President Maduro has led a socialistic authoritarian rule since 2013, taking power following the death of former president Hugo Chavez. The country has been in a political and economic turmoil since 2010, which has also resulted in a humanitarian crisis with over 3 million people displaced. Inflation has spiked, resulting in political protests and suppression. This has led to the current situation.
Juan Guaido, the president of the Venezuelan national assembly, declared himself the president of Venezuela on 23rd January. He has been recognized as the interim president by the US, EU, Canada as well as most of the Latin American countries. However, Russia and China and its allies still support Maduro. Although several key military figures have defected from Maduro, he still controls the military. This is showcased through the ongoing and all-encompassing military exercise that reportedly involves 50 000 persons.
The US president has suggested the possibility of a military intervention, but this seems unlikely as of now. Maduro is dependent on international support. Should this support shift or disappear the political situation may change rapidly. This could have security implications for the country.
Maritime security incidents:
The maritime security situation in Venezuela has over the last years been dominated by boarding for theft in some ports. Incidents reported in since 1st January 2018 up until today can be seen in the map below:
In 2018, there were 13 successful and attempted boarding of larger commercial vessels. All incidents occurred off the port of Barcelona. There has been a steady increase in boarding for theft off Barcelona port. There were 11 such incidents in 2017, 5 in 2016 and 1 in 2015. These figures are based on reported incidents by RiskIntelligence.
So far in 2019, there have been two boardings for theft, of which one was a failed attack.
There have been no reported hijack or violent attacks against larger commercial vessels off Venezuela. However there has been an increase in attacks against local fishermen, particularly in the area between Venezuela and Trinidad and Tobago.
Note that the border between Venezuela and Guyana is disputed by Venezuela which claims the Essequibo region which lies in Guyana. Please see the map.
The border dispute has a maritime spill over effect due to the oil exploration activity off the coast of Guyana. As late as December 2018, a Norwegian controlled vessel operating off Guyana was approached by Venezuelan navy. For more information on this incident please see here.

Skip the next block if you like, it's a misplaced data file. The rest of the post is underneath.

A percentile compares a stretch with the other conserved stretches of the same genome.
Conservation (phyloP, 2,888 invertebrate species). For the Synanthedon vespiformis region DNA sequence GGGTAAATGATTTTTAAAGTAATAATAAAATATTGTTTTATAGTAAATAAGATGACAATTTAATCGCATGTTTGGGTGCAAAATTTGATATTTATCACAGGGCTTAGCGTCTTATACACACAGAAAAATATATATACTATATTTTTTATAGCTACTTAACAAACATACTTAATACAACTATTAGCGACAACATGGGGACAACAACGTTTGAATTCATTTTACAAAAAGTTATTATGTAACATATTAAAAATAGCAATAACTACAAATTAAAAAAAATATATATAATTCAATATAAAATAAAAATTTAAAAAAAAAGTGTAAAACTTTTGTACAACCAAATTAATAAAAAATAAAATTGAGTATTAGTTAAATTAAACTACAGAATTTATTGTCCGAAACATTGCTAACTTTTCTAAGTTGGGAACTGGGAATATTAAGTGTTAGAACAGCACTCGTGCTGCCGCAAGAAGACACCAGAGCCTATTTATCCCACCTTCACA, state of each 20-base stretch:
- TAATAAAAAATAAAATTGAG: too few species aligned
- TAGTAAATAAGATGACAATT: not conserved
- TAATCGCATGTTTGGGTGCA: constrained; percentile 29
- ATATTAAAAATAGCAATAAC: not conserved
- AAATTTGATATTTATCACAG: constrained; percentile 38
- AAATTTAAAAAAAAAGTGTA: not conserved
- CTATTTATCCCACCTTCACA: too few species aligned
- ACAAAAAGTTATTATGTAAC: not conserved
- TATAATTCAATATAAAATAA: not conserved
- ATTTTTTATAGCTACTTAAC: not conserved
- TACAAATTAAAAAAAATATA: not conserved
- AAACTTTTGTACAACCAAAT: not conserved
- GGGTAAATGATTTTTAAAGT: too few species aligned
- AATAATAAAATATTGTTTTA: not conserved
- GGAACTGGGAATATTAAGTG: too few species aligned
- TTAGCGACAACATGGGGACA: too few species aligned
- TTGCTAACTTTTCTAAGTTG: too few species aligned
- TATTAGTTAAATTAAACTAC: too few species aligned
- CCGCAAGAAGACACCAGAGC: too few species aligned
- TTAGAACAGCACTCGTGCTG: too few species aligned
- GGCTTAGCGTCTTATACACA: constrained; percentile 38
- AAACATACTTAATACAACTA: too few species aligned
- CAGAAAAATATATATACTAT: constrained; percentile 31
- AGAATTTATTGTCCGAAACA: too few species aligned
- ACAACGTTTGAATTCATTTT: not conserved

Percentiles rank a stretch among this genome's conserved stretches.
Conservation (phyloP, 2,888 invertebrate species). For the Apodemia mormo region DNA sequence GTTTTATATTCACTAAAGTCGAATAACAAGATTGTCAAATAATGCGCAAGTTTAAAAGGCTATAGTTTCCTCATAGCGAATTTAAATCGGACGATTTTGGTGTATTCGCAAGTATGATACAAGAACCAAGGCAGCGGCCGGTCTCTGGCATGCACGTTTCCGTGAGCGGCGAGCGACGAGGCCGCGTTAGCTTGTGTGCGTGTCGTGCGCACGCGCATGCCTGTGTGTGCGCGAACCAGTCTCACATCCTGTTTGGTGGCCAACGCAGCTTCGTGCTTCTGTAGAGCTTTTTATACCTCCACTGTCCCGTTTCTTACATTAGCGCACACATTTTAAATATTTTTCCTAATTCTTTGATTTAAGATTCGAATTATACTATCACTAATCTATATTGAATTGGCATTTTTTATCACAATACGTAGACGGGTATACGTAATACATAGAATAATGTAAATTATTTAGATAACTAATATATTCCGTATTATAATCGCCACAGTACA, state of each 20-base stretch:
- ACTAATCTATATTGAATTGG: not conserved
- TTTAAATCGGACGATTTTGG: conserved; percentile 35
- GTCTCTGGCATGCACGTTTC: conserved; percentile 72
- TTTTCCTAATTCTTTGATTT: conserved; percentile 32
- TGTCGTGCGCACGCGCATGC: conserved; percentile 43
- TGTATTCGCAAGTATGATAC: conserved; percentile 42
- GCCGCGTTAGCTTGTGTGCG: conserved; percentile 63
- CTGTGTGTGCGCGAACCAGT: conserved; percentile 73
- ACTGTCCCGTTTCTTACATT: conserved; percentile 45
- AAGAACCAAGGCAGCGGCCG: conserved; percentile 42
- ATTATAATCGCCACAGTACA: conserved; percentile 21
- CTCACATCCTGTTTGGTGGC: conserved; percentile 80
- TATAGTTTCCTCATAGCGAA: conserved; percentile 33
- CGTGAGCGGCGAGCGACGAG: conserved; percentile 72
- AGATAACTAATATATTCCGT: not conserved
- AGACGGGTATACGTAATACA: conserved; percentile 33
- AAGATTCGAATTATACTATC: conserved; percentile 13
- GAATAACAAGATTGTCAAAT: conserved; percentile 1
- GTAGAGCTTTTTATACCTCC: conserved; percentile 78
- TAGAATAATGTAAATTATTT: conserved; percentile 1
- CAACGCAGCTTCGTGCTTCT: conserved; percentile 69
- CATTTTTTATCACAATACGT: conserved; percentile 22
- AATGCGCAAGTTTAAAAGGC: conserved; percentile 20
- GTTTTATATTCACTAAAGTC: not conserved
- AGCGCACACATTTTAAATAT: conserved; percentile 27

The increased tension between the Trump administration on Maduro have resulted in newly US imposed sanctions. The sanctions are mainly targeting the Venezuelan national oil and gas company “Petróleos de Venezuela”. The new sanctions prohibit US parties and affiliates from dealings with the company. There is a wind-down period lasting until 28th April 2019, meaning that certain transactions are allowed up until this date but will be prohibited thereafter. For more information on the new sanctions, the OFAC FAQ is useful. It can be found here. It also answers questions on sanctions that were implemented in 2017.
The EU has not introduced any new sanctions against Venezuela since November 2017. The EU current EU restrictive measures include an embargo on arms and on equipment for internal repression as well as a travel ban and an asset freeze on 18 officials responsible for human rights violations and for undermining democracy and the rule of law in Venezuela. These are included in Norwegian law and can be found here.
Currently the biggest concern is the region is the unstable political situation and consequences thereof. Particularly the tension between sitting president Maduro and the United States can develop negatively.
Vessel arrest is not a new problem in Venezuela and is still a possibility.
Robberies at anchorage may occur so vigilance in and near ports is advised. Robberies have, to our knowledge, had limited impact on crew and operations.
Violent incidents have occurred at sea, but are largely related to local conflicts. So far only smaller local vessels have been targeted. There have been no incidents involving larger commercial vessels.
Sanctions are in place, a due digilence is advised when doing operations in Venezuela.
Your comments and questions are welcome.
With kind regards
Norwegian Shipowners’ Association, Security and Crisis Response
Crisis Management Support +47 90095001